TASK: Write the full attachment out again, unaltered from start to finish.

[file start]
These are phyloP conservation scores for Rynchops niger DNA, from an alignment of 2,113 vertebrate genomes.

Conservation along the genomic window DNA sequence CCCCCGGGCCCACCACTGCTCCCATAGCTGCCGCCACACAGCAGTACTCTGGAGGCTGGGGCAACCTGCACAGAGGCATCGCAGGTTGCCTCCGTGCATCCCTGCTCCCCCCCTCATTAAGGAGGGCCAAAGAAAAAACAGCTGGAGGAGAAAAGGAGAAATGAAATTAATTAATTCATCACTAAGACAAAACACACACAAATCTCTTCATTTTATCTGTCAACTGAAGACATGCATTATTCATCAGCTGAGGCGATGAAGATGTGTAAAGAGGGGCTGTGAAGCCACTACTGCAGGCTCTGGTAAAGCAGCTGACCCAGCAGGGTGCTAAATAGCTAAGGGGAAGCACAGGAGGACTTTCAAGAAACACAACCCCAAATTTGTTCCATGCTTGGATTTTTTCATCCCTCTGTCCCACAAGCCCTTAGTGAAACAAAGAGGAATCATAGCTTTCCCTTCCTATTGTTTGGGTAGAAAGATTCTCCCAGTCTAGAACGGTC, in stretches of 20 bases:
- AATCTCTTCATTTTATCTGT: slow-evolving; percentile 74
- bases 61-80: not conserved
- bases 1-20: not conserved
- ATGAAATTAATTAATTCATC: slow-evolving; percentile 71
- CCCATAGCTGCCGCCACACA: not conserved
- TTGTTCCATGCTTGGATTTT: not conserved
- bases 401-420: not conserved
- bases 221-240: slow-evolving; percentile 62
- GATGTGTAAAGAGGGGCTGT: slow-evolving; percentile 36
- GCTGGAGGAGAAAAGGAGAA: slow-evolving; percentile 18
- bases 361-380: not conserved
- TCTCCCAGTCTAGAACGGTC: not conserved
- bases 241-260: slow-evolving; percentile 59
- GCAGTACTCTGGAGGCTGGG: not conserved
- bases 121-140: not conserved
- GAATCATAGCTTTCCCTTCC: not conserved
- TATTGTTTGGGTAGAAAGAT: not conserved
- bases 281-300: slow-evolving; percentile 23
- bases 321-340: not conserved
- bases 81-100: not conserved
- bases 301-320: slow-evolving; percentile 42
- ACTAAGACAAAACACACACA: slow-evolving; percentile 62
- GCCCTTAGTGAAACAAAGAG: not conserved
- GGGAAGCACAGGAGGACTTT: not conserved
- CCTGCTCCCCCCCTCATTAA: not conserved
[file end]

These are phyloP conservation scores for Rynchops niger DNA, from an alignment of 2,113 vertebrate genomes.

Conservation along the genomic window DNA sequence CCCCCGGGCCCACCACTGCTCCCATAGCTGCCGCCACACAGCAGTACTCTGGAGGCTGGGGCAACCTGCACAGAGGCATCGCAGGTTGCCTCCGTGCATCCCTGCTCCCCCCCTCATTAAGGAGGGCCAAAGAAAAAACAGCTGGAGGAGAAAAGGAGAAATGAAATTAATTAATTCATCACTAAGACAAAACACACACAAATCTCTTCATTTTATCTGTCAACTGAAGACATGCATTATTCATCAGCTGAGGCGATGAAGATGTGTAAAGAGGGGCTGTGAAGCCACTACTGCAGGCTCTGGTAAAGCAGCTGACCCAGCAGGGTGCTAAATAGCTAAGGGGAAGCACAGGAGGACTTTCAAGAAACACAACCCCAAATTTGTTCCATGCTTGGATTTTTTCATCCCTCTGTCCCACAAGCCCTTAGTGAAACAAAGAGGAATCATAGCTTTCCCTTCCTATTGTTTGGGTAGAAAGATTCTCCCAGTCTAGAACGGTC, in stretches of 20 bases:
- AATCTCTTCATTTTATCTGT: slow-evolving; percentile 74
- bases 61-80: not conserved
- bases 1-20: not conserved
- ATGAAATTAATTAATTCATC: slow-evolving; percentile 71
- CCCATAGCTGCCGCCACACA: not conserved
- TTGTTCCATGCTTGGATTTT: not conserved
- bases 401-420: not conserved
- bases 221-240: slow-evolving; percentile 62
- GATGTGTAAAGAGGGGCTGT: slow-evolving; percentile 36
- GCTGGAGGAGAAAAGGAGAA: slow-evolving; percentile 18
- bases 361-380: not conserved
- TCTCCCAGTCTAGAACGGTC: not conserved
- bases 241-260: slow-evolving; percentile 59
- GCAGTACTCTGGAGGCTGGG: not conserved
- bases 121-140: not conserved
- GAATCATAGCTTTCCCTTCC: not conserved
- TATTGTTTGGGTAGAAAGAT: not conserved
- bases 281-300: slow-evolving; percentile 23
- bases 321-340: not conserved
- bases 81-100: not conserved
- bases 301-320: slow-evolving; percentile 42
- ACTAAGACAAAACACACACA: slow-evolving; percentile 62
- GCCCTTAGTGAAACAAAGAG: not conserved
- GGGAAGCACAGGAGGACTTT: not conserved
- CCTGCTCCCCCCCTCATTAA: not conserved